I briefly mentioned in a previous post that I was looking into options for providing a GUI on top of Tumbleweed. Now that Tumbleweed has a direction, to become an interactive media authoring solution, work needs to progress choosing a method for drawing graphics from Tumbleweed. For this reason, I’ve spent a significant amount of time investigating options and prototyping possible solutions, including OpenGL, Cairo, Skia and others.
While looking at the options available, I’ve tried to keep some key considerations in mind:
- Cross platform
It should be possible to run whatever solution I settle on across many platforms, initially at least Windows, MacOSX and Linux, but any other platform options going forward is a definite benefit.
It should be possible to create a wide variety of graphical styles directly from Smalltalk. The solution should enable choice, not force the user down one particular road.
In as much as that goal is ever really possible, a solution that has mileage will get significant plus points.
As important as the life expectancy, is the pedigree, a solution that has been around for a while, and has had time to stabilise and prove itself is more appropriate than a relatively new and untested solution.
Some of the alternatives I’ve looked into include:
I quickly eliminated SDL, as I couldn’t easily find a way to create a simple Window for drawing into without all the extra baggage of a prescribed ‘main’ entrypoint. It may be possible to achieve this, but I couldn’t readily find it. For drawing context management, SFML seems like a much more suitable choice. In prototyping, I very quickly had it bound to Tumbleweed sufficiently to be able to create a window and draw some textured sprites into it. The recent introduction of struct support to the FFI framework made event management possible with SFML too.
Moving forward with the promising SFML, I began to think that the drawing capabilities it offers would soon seem limited. I started looking at more functional vector drawing libraries. Cairo is an immediate obvious choice, with it’s pedigree and broad usage base. I researched this for a while, and came across many conflicting reports about it’s performance. Skia seems to have been created specifically to address those concerns, so I looked closer at that option. Skia is relatively easy to build on at all three platforms, however, I felt the documentation to be a bit weak, and moreover the project as a whole just feels very immature at this point, one to watch definitely. Fog is based on the previous public domain incarnation of Antigrain Geometry (AGG), and again is designed to address the performance concerns of Cairo, but also seems to be very immature compared to Cairo at this point. Fog does have the advantage the it offers a drawing context abstraction layer as well. Another to watch.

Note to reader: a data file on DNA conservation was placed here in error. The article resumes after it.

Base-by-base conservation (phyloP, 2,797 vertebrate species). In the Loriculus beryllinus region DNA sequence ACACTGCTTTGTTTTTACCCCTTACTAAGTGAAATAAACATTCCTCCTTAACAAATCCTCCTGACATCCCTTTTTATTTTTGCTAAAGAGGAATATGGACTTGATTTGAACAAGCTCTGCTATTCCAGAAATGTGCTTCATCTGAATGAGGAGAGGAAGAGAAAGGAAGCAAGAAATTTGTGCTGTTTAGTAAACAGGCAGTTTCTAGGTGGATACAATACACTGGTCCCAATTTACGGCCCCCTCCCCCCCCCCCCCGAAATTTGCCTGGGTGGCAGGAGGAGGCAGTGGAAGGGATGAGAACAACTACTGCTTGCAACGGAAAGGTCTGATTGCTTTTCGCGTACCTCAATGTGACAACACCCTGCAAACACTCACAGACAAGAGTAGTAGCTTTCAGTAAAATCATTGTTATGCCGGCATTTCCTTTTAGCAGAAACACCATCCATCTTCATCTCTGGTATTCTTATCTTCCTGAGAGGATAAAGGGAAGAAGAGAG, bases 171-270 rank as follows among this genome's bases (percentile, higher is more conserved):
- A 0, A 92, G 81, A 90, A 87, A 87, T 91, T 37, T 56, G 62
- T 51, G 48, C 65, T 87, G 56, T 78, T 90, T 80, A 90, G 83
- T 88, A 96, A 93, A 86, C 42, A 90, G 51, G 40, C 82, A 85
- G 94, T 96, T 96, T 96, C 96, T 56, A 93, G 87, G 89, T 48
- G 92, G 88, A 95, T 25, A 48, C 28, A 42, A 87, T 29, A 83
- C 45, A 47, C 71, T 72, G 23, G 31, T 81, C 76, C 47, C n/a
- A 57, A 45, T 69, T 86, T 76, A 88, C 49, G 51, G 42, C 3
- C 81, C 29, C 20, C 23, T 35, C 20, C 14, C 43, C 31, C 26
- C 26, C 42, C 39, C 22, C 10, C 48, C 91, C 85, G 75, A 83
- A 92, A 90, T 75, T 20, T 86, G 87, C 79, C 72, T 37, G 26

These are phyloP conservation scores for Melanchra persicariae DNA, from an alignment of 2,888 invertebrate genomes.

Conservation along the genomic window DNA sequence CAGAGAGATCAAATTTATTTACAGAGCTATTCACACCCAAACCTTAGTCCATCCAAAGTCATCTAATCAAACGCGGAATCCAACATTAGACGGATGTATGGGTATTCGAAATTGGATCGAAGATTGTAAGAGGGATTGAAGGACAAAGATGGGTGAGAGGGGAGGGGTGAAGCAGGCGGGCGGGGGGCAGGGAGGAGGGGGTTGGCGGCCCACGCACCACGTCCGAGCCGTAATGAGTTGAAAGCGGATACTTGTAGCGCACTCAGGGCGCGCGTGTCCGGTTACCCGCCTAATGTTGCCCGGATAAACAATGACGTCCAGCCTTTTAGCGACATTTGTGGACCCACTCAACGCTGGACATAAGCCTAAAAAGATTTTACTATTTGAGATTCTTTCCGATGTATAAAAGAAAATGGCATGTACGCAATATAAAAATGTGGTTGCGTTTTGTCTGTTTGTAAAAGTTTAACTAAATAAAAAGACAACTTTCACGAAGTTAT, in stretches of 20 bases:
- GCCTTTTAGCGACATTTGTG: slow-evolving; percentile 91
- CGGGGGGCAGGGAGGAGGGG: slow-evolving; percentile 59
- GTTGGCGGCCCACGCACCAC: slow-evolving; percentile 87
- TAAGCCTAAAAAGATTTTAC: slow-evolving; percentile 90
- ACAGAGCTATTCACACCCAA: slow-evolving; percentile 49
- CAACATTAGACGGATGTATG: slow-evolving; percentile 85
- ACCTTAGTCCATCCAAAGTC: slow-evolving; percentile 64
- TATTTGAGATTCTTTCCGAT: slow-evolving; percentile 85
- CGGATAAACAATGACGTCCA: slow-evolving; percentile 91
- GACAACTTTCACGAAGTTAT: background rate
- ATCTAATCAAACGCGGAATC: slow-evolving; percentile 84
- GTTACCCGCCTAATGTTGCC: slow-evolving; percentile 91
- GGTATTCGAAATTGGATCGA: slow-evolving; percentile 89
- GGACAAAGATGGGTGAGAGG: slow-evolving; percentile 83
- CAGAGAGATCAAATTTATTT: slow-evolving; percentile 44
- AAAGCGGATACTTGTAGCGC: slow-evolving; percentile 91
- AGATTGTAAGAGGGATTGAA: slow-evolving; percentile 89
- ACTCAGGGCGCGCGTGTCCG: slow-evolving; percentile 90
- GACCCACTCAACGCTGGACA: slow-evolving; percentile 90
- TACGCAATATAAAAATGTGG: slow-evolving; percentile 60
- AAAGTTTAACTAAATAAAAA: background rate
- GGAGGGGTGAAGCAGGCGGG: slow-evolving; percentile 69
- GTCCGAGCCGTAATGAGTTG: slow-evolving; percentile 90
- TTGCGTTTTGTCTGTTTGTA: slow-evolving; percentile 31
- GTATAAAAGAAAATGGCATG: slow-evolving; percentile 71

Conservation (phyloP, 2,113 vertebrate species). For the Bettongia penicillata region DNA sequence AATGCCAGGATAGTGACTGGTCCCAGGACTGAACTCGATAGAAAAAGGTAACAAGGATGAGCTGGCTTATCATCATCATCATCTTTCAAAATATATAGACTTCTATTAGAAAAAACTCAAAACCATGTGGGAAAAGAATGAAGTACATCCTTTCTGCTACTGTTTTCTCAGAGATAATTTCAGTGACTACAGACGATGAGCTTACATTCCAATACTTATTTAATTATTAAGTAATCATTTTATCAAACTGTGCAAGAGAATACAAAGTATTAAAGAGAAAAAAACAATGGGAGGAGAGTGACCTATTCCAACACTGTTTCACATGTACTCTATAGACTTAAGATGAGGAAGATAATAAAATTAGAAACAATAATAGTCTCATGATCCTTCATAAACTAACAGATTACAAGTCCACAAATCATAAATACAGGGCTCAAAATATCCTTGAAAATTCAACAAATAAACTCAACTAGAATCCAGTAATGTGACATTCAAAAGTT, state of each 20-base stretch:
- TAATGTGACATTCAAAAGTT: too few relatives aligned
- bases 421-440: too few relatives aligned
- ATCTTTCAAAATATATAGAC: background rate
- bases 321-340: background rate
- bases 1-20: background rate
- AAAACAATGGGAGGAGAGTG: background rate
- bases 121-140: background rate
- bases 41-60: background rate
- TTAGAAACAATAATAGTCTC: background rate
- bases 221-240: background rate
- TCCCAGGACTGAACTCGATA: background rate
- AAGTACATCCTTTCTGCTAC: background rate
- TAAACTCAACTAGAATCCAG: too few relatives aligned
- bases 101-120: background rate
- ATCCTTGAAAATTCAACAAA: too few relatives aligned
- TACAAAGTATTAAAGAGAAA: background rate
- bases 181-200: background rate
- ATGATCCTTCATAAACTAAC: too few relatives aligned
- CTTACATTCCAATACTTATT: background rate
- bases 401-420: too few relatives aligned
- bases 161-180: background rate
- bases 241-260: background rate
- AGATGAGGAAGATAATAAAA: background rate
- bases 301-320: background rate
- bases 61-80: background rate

I decided to spend some time with the three vector options, Cairo, Skia and Fog. While the quoted performance concerns around Cairo did cause me some concern, I found that there is an (experimental) Skia back-end for Cairo, and of course the OpenGL one too. I currently feel that the stability and completeness of Cairo outweighs the performance concerns, at least for now. I already had the SFML binding working, so it seemed logical to continue the prototyping from there. Borrowing from an old SFML/Cairo code snippet I found on the SFML wiki, and re-enabling the FFI callbacks mechanism in Tumbleweed, I now have a prototype system working whereby I can draw Cairo into an SFML texture, apply it to a sprite and draw it into a window.
Shifting Towards Cairo and SFML
I will be continuing with this approach for some time, as it seems to have the most legs of all the options. The side advantage of using SFML for the display context management, means I can bind OpenGL as well at some point, to get into the 3D realm. My main concerns are around speed of rendering. The solution at the moment creates a Cairo image surface, draws into that, and then transfers the pixels to the SFML texture. It is cached, so if the Cairo doesn’t need to change, all is good, only when the vector drawing needs to change or animate might there be performance issues. As this framework will form the ide part of the system too, text editing is obviously going to be majorly important. Including Pango into the mix seems like the obvious choice for layout management, whether the image surface approach will suffice for text editing remains to be seen.
More to come…